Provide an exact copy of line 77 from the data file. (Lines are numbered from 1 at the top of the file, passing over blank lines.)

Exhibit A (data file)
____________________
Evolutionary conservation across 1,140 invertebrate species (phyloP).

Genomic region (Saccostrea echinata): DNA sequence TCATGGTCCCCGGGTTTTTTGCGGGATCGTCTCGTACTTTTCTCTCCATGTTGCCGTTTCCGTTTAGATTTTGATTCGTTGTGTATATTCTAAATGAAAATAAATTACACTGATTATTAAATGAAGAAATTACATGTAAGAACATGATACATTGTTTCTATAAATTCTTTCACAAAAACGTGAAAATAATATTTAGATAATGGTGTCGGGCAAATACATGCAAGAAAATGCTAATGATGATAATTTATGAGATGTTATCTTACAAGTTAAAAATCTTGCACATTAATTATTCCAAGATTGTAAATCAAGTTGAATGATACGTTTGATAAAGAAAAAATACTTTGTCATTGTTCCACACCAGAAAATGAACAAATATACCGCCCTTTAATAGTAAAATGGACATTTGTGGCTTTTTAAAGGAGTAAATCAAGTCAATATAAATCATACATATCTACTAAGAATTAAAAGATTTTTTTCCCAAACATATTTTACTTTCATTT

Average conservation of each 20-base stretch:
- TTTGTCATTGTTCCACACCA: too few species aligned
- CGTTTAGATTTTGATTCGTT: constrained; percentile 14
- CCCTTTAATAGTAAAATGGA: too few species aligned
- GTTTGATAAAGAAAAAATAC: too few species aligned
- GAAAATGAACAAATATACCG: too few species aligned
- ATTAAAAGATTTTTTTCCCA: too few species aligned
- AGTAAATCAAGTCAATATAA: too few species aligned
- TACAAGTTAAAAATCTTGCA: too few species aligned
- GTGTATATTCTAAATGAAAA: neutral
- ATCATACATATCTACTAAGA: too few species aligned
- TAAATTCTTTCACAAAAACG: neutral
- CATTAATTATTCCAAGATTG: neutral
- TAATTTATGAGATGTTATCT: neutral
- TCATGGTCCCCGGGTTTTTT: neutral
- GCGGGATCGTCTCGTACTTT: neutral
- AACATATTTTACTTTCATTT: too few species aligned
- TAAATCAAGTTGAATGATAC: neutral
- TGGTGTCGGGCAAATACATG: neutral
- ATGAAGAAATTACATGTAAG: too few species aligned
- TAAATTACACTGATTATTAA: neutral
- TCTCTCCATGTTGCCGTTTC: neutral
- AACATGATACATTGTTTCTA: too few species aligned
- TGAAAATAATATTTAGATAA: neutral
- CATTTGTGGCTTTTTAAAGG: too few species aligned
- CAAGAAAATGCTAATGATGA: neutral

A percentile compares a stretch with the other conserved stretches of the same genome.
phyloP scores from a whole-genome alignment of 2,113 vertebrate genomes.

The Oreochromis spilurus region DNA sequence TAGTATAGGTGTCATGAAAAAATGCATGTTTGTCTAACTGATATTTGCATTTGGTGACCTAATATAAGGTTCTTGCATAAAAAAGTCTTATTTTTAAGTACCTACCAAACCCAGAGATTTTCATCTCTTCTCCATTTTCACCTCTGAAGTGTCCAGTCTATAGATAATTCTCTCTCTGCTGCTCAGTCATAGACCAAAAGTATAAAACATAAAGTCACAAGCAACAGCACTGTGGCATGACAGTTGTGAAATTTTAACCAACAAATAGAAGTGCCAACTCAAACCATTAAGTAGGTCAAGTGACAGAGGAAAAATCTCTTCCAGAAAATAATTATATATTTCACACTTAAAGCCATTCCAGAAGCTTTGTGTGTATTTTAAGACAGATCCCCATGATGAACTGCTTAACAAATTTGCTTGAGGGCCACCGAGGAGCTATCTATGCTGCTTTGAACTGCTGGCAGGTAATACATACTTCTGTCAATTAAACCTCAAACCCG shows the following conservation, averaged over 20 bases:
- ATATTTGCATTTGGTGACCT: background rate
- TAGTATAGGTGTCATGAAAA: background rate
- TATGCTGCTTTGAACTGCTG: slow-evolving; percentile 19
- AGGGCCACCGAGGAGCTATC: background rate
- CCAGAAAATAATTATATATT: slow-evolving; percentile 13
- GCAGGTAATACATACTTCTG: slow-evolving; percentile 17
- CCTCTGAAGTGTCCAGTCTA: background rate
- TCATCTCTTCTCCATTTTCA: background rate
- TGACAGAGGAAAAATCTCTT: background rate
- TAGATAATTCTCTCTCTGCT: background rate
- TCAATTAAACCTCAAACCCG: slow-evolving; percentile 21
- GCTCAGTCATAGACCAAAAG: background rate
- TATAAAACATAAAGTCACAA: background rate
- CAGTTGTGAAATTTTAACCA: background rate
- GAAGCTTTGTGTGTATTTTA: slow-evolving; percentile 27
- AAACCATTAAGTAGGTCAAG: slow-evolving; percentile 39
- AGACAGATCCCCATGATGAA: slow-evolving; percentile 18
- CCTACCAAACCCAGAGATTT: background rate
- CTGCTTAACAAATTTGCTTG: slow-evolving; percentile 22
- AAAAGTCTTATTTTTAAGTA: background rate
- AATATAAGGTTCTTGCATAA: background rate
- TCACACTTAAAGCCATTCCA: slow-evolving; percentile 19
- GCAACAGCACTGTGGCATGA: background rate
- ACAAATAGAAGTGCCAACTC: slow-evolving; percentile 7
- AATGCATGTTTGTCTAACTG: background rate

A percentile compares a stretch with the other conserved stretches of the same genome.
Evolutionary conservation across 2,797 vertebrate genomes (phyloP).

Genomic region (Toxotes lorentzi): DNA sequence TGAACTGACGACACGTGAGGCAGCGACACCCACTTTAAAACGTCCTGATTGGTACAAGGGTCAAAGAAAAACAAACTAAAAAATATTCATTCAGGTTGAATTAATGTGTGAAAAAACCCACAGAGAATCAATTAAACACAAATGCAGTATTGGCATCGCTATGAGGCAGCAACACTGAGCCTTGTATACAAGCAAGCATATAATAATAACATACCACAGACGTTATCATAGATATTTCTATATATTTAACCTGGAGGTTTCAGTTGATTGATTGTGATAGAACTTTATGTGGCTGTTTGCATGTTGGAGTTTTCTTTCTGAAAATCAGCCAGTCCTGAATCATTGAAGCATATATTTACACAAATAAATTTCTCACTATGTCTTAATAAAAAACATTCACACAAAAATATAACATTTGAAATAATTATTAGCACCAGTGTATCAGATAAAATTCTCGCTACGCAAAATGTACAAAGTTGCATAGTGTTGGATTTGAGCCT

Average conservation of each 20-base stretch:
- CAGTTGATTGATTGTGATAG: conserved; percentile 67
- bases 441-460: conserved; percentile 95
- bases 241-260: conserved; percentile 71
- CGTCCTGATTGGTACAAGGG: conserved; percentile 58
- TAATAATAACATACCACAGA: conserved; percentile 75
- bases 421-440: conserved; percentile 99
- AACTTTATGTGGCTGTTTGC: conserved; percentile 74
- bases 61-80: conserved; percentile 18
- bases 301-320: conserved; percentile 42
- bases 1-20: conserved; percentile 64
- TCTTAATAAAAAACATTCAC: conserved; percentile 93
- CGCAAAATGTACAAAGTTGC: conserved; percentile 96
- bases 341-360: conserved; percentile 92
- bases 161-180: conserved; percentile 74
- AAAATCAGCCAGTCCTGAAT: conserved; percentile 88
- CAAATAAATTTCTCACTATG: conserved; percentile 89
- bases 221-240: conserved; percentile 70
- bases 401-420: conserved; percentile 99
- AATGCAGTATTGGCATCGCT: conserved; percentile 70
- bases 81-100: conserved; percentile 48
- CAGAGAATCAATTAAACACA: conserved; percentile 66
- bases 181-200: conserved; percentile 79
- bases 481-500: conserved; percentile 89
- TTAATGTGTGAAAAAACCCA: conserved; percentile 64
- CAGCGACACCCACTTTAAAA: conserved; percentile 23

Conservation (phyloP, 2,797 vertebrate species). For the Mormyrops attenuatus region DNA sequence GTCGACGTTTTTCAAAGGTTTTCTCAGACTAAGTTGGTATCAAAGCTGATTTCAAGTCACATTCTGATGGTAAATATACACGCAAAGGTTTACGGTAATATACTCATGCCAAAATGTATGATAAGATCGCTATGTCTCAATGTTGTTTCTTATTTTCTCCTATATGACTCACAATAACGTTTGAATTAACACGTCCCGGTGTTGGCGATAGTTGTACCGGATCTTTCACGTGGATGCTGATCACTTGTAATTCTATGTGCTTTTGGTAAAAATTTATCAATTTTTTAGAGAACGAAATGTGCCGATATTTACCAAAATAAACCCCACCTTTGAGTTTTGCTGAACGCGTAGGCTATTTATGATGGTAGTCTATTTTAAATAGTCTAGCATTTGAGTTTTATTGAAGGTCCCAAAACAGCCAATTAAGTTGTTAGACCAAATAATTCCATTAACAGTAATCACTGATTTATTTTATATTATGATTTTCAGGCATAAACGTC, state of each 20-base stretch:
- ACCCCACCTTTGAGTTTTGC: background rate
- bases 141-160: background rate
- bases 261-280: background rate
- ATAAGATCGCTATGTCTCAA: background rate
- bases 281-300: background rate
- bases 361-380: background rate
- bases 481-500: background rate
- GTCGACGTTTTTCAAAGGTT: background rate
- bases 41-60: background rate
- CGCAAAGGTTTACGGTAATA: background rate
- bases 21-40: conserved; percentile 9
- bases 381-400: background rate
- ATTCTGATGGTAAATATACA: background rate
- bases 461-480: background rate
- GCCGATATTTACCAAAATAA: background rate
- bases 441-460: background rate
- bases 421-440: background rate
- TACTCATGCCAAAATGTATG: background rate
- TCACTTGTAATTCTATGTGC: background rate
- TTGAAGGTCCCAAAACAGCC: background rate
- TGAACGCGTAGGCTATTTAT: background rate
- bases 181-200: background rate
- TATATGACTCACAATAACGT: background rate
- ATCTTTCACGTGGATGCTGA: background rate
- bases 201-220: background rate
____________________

- bases 221-240: conserved; percentile 70